6 Nov. These are live notes taken during the first of 2 “technical seminars” on the London Plan. Caution: there may be mistakes and we’d be glad of corrections. Thanks to Yinuo Hu for many corrections from her notes. Notes from the second seminar are gradually coming together here.
There is a webcast here.
Is this useful? Will it be useful to Just Space member group if we do some blog reports on the EiP itself (starting in January)? Please comment at the end of this post. Press never reports EiP proceedings and, so far as we know, there is no way to follow what is happening, though congratulations that this time the GLA is doing webcasts.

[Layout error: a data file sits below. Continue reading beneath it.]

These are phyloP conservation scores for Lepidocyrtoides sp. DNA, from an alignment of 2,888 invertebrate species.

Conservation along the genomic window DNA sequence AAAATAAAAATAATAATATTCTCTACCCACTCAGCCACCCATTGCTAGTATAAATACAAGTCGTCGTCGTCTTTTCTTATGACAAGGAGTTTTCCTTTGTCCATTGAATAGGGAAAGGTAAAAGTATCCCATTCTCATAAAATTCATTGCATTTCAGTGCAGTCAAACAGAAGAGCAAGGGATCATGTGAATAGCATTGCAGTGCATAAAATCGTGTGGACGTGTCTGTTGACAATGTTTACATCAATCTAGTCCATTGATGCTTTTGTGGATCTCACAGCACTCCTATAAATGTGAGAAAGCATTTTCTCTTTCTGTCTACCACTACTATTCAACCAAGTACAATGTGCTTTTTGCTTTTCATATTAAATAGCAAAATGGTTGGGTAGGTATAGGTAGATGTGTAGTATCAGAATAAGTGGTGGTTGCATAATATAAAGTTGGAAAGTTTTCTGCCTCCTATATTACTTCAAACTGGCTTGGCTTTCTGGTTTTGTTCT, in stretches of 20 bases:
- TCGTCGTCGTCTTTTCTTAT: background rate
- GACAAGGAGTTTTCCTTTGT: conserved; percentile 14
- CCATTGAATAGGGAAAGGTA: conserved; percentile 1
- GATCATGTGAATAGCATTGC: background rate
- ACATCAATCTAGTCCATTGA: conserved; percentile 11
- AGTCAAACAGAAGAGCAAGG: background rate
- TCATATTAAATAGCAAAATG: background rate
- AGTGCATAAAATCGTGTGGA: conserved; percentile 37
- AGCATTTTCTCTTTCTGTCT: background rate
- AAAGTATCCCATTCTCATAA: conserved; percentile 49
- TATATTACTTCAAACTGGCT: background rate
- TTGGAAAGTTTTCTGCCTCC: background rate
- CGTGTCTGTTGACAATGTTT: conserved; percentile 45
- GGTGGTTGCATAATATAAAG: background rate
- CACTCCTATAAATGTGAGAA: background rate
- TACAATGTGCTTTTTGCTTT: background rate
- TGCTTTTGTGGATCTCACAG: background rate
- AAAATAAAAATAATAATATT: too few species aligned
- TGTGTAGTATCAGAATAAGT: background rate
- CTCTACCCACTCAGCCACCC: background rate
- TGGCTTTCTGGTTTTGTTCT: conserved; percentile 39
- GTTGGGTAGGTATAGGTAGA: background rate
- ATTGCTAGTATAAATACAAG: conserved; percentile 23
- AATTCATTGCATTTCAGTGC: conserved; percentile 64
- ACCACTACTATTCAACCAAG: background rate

First off Melissa Wickham on the employment projections. Her presentation is here, along with others later in the day. Read her presentation (not summarised here)
Cristina Howick (Peter Brett Associates) asks on Borough breakdowns. A: it’s trend-based, essentially, informed by knowledge of office capacity & then constrained to add up to London totals. Includes a breakdown between employees and self-employed.
Michael Edwards (Just Space) asks for clarification on the population/worker basis, and on using productivity as a key variable. Melissa stresses the basis of the numbers in jobs; and productivity she accepts is perhaps not robust given the uncertainty about whether the recent flattening of productivity is a structural (permanent) change or a blip. She points out that their past projections have turned out to be accurate.
Duncan Bowie (Highbury Group) asks about employment capacity assumptions, given land losses; what assumptions are made about commuting in and out of Greater London. Answer not very clear. Can anyone clarify? Answer that this was more a policy than a technical question.